Wednesday, December 18, 2013

Pastoral Pings (Plus) ~ The Beatitudinal Journey to Joy

          This morning, as I began meditating on the theme of my Christmas message for Sunday, “Good News of Great Joy”, I found myself processing the present work of God in my life through the Beatitudes.[1] It suddenly occurred to me that the Beatitudes begin with a blessing on the poor in spirit, and end with a call for the persecuted to rejoice and be glad”[2] whenever “others revile you and persecute you and utter all kinds of evil against you falsely on my account”.[3]

          What stood out to me was that the rejoicing at the end of the Beatitudes was the result of the transformation that comes through the eight expressions of blessing Jesus had already presented. While each of the Beatitudes is a stand-alone expression of the blessing of God’s grace, the sequence of the blessings leaves me wondering about the way God brings his children to joy.

          Let me clarify that I do not believe the Beatitudes are something we do, as though they are the Eight Commandments of the new covenant. Rather, I see them as Jesus’ description of the qualities we will see in his brothers,[4] in those who receive the adoption as sons that comes through the grace of the gospel.[5] Another way of putting this is that those who are blessed by God with the gift of grace can expect to experience all eight of the transforming qualities Jesus mentions in his blessing, resulting in the joy that characterizes God’s beloved children.[6]

          I see that this journey to joy looks something like this: the journey begins by God’s grace blessing sinners with the consciousness of their spiritual poverty.[7] This consciousness of sin causes them to mourn[8] their spiritually bankrupt condition. Mourning the extent of their sin brings them into the meekness[9] that acknowledges they are not able to fix what is wrong with them no matter how many laws they try to keep. And, this meek coming to the end of themselves stirs up the blessing of hungering and thirsting after the righteousness of God[10] as they see it graciously revealed in Jesus Christ through the gospel.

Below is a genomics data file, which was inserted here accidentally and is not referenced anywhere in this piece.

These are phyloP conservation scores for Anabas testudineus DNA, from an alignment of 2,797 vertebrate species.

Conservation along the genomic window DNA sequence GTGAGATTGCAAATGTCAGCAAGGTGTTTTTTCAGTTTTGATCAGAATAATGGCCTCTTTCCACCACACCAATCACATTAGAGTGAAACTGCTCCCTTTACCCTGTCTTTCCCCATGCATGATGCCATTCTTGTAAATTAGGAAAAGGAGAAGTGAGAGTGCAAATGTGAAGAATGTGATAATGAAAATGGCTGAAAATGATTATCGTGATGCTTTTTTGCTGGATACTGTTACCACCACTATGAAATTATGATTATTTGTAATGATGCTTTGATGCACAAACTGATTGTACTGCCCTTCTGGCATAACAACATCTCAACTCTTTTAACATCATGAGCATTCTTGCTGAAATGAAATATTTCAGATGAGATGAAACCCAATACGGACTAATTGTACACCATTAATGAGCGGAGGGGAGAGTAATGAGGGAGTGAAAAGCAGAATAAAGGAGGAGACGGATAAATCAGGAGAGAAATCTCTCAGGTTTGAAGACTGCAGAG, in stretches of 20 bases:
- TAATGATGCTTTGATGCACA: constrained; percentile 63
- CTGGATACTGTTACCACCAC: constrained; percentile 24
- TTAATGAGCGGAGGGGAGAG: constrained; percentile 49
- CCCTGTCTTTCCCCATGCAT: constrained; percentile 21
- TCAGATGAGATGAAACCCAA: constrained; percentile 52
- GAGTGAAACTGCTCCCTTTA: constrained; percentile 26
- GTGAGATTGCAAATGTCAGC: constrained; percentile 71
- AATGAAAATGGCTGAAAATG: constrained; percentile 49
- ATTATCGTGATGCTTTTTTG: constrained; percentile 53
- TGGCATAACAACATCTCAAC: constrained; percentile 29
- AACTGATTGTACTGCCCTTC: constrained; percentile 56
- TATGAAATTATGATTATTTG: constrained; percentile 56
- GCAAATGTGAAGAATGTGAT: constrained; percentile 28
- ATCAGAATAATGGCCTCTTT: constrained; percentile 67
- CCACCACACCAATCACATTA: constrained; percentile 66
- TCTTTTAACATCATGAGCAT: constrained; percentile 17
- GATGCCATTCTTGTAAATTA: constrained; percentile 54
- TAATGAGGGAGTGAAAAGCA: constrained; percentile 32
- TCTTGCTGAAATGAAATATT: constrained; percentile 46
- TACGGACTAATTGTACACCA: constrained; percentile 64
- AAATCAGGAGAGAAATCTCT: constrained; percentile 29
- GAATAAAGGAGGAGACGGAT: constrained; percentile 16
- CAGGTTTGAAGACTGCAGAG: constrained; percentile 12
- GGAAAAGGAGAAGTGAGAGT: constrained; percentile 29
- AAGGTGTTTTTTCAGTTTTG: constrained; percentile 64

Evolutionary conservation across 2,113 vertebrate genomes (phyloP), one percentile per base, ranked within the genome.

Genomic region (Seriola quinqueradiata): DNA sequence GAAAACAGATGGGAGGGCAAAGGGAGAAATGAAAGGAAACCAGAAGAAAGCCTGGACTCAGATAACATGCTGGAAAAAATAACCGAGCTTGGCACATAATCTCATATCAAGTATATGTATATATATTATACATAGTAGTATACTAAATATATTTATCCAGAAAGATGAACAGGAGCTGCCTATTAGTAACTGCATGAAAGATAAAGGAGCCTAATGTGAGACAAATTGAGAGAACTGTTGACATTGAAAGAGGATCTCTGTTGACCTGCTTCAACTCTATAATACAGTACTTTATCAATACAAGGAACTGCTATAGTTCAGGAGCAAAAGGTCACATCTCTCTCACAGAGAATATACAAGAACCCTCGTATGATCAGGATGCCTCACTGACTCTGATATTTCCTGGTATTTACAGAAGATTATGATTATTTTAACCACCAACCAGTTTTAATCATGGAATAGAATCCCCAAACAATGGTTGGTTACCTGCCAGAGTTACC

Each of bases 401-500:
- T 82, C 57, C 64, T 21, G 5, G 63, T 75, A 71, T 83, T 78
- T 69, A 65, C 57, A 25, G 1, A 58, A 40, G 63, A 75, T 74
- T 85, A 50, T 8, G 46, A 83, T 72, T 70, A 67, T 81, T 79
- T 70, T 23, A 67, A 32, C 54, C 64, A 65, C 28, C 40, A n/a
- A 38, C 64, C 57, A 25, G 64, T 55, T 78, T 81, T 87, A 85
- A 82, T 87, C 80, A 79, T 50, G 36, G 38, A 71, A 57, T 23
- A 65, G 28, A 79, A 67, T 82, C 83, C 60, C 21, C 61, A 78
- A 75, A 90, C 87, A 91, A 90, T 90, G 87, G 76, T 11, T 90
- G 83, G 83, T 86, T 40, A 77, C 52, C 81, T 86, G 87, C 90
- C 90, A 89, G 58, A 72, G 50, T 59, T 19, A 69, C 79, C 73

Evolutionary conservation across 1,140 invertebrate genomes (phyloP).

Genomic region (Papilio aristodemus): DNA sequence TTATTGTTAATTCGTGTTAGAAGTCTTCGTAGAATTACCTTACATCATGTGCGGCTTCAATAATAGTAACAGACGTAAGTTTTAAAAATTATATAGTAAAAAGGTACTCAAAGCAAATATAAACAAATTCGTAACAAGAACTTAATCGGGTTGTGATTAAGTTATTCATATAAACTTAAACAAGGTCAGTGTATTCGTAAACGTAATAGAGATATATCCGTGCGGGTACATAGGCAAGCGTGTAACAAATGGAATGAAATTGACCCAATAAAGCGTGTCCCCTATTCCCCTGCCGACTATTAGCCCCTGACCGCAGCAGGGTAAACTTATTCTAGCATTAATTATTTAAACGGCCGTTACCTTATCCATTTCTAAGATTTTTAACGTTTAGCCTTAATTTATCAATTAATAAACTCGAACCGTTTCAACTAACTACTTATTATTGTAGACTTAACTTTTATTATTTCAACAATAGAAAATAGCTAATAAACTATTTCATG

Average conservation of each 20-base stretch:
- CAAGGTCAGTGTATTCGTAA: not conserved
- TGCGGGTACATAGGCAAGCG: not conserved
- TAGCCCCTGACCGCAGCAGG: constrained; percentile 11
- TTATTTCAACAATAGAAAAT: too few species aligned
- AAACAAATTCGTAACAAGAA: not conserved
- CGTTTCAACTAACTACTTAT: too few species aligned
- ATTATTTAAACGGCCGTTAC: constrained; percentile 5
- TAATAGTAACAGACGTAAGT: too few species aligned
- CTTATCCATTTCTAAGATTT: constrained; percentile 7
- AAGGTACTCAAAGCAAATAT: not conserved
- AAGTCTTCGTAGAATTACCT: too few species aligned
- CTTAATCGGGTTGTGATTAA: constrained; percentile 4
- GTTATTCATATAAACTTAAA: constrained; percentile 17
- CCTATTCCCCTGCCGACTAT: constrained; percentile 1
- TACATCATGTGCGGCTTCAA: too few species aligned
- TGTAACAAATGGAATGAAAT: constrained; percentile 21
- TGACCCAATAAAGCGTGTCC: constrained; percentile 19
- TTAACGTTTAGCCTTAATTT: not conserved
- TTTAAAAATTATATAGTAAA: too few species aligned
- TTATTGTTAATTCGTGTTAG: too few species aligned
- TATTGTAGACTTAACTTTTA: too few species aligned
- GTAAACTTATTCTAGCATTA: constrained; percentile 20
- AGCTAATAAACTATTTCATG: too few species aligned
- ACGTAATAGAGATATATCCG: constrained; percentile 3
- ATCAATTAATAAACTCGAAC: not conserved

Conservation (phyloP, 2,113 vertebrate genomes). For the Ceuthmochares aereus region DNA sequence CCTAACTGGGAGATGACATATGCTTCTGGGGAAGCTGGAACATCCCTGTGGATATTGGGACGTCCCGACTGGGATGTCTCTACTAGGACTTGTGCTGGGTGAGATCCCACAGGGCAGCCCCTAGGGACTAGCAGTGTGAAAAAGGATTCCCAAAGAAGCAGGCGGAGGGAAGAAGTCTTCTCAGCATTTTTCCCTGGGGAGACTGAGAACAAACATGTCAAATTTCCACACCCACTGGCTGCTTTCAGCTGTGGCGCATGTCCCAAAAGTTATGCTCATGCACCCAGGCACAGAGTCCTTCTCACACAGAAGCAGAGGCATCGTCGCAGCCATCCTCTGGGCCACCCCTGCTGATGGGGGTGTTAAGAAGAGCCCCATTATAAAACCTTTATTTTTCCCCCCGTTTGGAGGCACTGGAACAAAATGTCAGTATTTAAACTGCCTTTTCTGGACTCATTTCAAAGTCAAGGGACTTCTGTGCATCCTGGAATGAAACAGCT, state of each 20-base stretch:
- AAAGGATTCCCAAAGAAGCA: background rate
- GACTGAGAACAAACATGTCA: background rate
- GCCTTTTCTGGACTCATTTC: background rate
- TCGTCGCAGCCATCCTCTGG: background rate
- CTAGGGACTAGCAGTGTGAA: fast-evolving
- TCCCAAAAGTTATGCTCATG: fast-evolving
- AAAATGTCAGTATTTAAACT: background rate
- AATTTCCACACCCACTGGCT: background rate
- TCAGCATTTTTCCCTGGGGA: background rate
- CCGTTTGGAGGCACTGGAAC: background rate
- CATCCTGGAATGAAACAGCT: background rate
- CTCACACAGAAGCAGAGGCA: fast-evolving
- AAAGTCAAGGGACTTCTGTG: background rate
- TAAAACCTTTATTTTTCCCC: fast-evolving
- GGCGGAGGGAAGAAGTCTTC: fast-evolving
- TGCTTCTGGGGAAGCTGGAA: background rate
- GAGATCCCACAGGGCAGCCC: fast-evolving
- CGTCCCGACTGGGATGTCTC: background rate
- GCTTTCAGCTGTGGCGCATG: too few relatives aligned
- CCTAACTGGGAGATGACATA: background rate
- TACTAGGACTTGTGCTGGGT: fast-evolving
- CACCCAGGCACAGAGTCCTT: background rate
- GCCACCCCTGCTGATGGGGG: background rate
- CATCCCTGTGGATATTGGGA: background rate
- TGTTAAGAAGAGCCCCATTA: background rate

As God brings these sinners into the righteousness of faith they long for in Jesus Christ,[11] they are transformed into the merciful people[12]  who express the mercy that they themselves have experienced from God. Their experience of the grace of God as their sole means of salvation causes them to have pure hearts[13] that now beat for God, with no more dependence on self-effort. This pure-hearted experience of Jesus Christ overwhelms them so that they can think of nothing else except bringing people to have the peace with God they themselves have experienced, and so they go into the world as peacemakers[14] who will not stop speaking of their Lord and Savior no matter what they face in life. Because these merciful people express their pure-hearted devotion to Christ by proclaiming the Prince of Peace as the only means of experiencing peace with God, they find themselves facing persecution for righteousness' sake[15] because they are now hated by the world that is still under the domain of the evil one.[16]